Alternating POV’s

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Alternating POV’s is something that I have mixed feelings about. In reading a book with the perspective of two or more characters, I will either really like the book, or completely hate it. There’s no in between.

To be honest, I didn’t realise how much I disliked alternating POV’s until I read Allegiant by Veronica Roth. Often I would lose track of whose point of view it was, so then I would have to go back and check and really, it’s just very messy and annoying. A lot of the time I think it is quite unnecessary; if the two characters are together, then what’s the point? I mean, I get it if you want the reader to understand exactly what each character is going through but the advantages become seriously outweighed by the disadvantage of the story becoming hard to follow.

Honestly, if you’re going to write a book with alternating POV’s then at least make sure that there is a logical reason behind it, whether it’s to create suspense, reveal information or maybe the story is a romance and you want the reader to know exactly how the two characters are feeling. Telling a story from multiple perspectives just because you can probably isn’t a good idea. If multiple POV’s doesn’t serve your story well, then don’t do it! It’s pointless, unnecessary, and just very annoying to read.

Don’t get me wrong though, I’m not against this completely. When done correctly, it’s quite an enjoyable read. Books such as The Scorpio Races and All The Light We Cannot See alternate point of view quite well. In All The Light We Cannot See, there were two completely different stories being told (before being merged together eventually), and so alternating POV’s was 100% appropriate. With stories like this, it’s very difficult to lose track of what’s going on.

And if you’re writing a book as such, please make sure each character had a distinctive voice. Seriously, if you have multiple point of views and your characters all sound the same, then you should probably rethink your story. It’s also very annoying when there isn’t a clear indication that the perspective is being shifted – start a new chapter for god’s sake!

So really, I think that alternating POV’s only works well if it’s appropriate to the story and written well, otherwise it’s honestly just a big ugly mess. I don’t know why people always think it’s necessary, or easy to do. Trust me, it’s not.

 

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16 thoughts on “Alternating POV’s

  1. harasnicolereads says:

    YES on the distinct voices in alternative POVs. That was the main reason I hated The 5th Wave (besides the bit of insta-love), because I never knew whose mind I was in until well into that section, and their inner voices sound the same. I definitely want to finish the series just to see how it ends, but I’m not looking forward to the POVs.

    Liked by 1 person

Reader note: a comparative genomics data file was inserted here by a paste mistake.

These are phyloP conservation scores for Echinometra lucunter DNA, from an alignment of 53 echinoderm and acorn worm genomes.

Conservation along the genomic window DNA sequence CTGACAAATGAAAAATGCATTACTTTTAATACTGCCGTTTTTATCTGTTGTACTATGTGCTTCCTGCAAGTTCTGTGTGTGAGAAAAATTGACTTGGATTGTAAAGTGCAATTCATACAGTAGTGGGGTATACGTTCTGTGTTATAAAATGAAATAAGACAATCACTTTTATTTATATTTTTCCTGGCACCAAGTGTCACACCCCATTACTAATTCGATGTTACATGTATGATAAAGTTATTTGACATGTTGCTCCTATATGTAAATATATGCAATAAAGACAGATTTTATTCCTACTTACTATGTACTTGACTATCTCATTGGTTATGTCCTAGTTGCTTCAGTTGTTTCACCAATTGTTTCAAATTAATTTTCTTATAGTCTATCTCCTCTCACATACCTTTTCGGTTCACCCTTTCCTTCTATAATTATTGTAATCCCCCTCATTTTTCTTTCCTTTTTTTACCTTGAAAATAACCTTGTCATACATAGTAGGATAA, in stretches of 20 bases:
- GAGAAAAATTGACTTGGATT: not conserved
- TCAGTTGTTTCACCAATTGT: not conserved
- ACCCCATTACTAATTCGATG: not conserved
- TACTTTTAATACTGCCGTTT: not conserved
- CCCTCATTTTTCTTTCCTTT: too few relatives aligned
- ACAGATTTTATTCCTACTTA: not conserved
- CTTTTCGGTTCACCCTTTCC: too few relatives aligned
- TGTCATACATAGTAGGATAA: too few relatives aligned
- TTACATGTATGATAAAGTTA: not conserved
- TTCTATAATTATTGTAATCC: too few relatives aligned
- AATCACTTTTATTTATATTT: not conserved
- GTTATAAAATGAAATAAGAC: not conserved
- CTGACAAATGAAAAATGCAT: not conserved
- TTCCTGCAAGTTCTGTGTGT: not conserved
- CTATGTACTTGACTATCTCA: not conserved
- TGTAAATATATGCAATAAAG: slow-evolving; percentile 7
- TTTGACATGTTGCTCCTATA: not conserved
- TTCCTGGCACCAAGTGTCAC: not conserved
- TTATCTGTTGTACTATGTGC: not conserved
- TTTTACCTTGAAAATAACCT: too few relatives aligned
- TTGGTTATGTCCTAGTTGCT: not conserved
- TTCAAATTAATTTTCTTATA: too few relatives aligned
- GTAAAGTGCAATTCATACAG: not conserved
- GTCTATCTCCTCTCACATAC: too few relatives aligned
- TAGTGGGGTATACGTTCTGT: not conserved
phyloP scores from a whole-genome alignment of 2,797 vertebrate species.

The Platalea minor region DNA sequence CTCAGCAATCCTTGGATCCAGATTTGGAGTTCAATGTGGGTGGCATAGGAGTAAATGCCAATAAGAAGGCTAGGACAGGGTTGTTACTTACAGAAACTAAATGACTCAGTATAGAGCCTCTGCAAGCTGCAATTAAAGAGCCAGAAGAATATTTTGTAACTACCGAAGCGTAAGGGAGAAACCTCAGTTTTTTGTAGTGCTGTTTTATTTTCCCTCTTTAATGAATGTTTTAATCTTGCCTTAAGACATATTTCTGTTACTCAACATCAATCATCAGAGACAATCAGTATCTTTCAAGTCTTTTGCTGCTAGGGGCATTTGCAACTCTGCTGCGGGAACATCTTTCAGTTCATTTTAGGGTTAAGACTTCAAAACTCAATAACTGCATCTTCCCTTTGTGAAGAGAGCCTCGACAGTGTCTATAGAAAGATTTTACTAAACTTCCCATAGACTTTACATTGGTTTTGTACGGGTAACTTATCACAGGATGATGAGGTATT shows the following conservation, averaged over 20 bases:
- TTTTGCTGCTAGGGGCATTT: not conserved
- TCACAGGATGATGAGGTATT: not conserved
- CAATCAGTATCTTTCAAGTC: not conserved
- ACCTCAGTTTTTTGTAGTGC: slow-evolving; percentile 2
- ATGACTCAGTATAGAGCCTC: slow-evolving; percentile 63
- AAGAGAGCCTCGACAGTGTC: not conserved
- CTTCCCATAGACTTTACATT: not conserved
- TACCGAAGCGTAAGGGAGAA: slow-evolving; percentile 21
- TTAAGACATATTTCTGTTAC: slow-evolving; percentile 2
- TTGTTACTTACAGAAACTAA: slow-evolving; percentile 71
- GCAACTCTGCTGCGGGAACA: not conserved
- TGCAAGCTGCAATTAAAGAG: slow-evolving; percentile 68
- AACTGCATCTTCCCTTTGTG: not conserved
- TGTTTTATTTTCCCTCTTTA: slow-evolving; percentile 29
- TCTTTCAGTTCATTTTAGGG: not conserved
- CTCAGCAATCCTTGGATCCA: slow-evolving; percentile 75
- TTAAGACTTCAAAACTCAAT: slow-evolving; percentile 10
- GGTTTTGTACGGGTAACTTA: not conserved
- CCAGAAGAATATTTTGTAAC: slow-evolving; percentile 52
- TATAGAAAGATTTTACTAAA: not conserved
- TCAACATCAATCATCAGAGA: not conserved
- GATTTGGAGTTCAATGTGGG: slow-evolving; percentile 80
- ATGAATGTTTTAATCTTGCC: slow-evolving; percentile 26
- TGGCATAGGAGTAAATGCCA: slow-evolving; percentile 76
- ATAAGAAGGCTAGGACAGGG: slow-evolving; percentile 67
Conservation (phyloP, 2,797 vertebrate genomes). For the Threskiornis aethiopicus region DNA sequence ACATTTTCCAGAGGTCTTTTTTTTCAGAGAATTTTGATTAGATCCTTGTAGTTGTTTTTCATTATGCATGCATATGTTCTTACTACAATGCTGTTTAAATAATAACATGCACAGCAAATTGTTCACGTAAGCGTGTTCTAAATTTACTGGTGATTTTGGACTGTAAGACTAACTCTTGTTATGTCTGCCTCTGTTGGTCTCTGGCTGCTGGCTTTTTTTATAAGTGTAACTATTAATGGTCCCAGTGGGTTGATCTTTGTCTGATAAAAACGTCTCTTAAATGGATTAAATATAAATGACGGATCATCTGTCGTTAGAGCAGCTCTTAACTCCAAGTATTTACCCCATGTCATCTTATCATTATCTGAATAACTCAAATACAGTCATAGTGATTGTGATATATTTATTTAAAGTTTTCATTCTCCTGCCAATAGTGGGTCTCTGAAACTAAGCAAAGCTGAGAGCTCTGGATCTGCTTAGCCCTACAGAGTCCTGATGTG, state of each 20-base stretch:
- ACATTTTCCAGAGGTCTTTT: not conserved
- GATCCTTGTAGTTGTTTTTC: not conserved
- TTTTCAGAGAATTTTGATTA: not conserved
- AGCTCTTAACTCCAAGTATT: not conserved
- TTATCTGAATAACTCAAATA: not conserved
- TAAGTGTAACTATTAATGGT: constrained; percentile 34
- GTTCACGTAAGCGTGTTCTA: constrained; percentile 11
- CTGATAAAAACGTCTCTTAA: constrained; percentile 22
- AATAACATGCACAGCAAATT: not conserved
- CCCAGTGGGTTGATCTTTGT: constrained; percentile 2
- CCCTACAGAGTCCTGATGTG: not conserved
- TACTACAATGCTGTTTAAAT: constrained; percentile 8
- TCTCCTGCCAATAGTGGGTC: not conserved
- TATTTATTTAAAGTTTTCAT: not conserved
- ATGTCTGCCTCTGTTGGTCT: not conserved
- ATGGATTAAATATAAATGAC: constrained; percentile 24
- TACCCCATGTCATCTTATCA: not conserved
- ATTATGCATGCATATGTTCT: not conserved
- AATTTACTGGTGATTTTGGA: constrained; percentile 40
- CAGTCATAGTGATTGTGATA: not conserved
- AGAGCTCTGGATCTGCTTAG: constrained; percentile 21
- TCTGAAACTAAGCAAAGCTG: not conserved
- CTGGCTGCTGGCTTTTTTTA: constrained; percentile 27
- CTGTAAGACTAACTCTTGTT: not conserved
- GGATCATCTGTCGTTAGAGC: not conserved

• Abbie says:

      Hmm I’ve never read The 5th Wave but yeah I know what you mean. With me though, If I can’t stand the alternating POV’s then I will literally just stop reading the book no matter how good the actual story is.

      Liked by 1 person

  2. Lauren Busser says:

    I totally agree with you! I think the closest I get to commenting on this top is in my review of The Girl on the Train by Paula Hawkins. There are three POV and sometimes I felt like I was just seeing two different characters react to the same information, and while they might feel differently about it, by the time it got where it needed I could see the end coming. It felt like the longest reveal in the history of suspenseful reveals and I wished I could forget the entire book so that I could go see the movie and see if I liked it better.

    Liked by 1 person

  3. Lauren @ Wonderless Reviews says:

    Great discussion post! I actually live for alternating POVs because I don’t have an attention span and get distracted really easily 😂 so it really helps keep me focused if the voice is constantly changing. Of course though, like you said, it’s way better when the voice is distinctive. And of course it has it’s downfalls when it’s a character you don’t really like or care for haha. Overall though when it’s done right it’s one of my favourite things!

    Liked by 1 person

    • Abbie says:

      Haha fair enough :p And yeah it’s really annoying when the author decides to randomly throw in the pov of a character that nobody really cares about.

      Anyway, thank you for your comment! 🙂

      Like

  4. TeacherofYA says:

    I found one book where multiple POVs worked…well, two I guess…
    Michael Grant’s Gone series, and Neal Schusterman’s Unwind Dystology.
    In Unwind, each character speaks from an “I” POV, which draws you into the character. Grant’s book utilizes so many characters that you almost get an omniscient POV, and that works.
    Of course, this is my opinion, and I think there’s a right way to do it, and definitely a wrong way to do it. 🤔

    Liked by 1 person

    • Abbie says:

      Hmm I haven’t read any of those books :/ But yeah I definitely agree that when written well, books with alternating POV’s can be very good :3

      Like

  5. Laura says:

    I was thinking about diff.POV for a while now, especially since one of my fav. series started with 1 POV and then it switched to multiple POV. That wasn’t pleasant.
    If there is a omnipresent narrator, I don’t have a problem with it.
    I also don’t have a problem with 3rd person different POV, especially when it’s done well.
    However, I don’t like 1st person multiple POV at all. It’s harder to distinguish between the voices, and I don’t really care to be in the head of so many characters.
    Mystery or Historical novels work well with multiple POV. Fantasy, Romance, YA, not so much.
    Sometimes, multiple POV give me the impression that this is a movie script, not a real novel.

    Like

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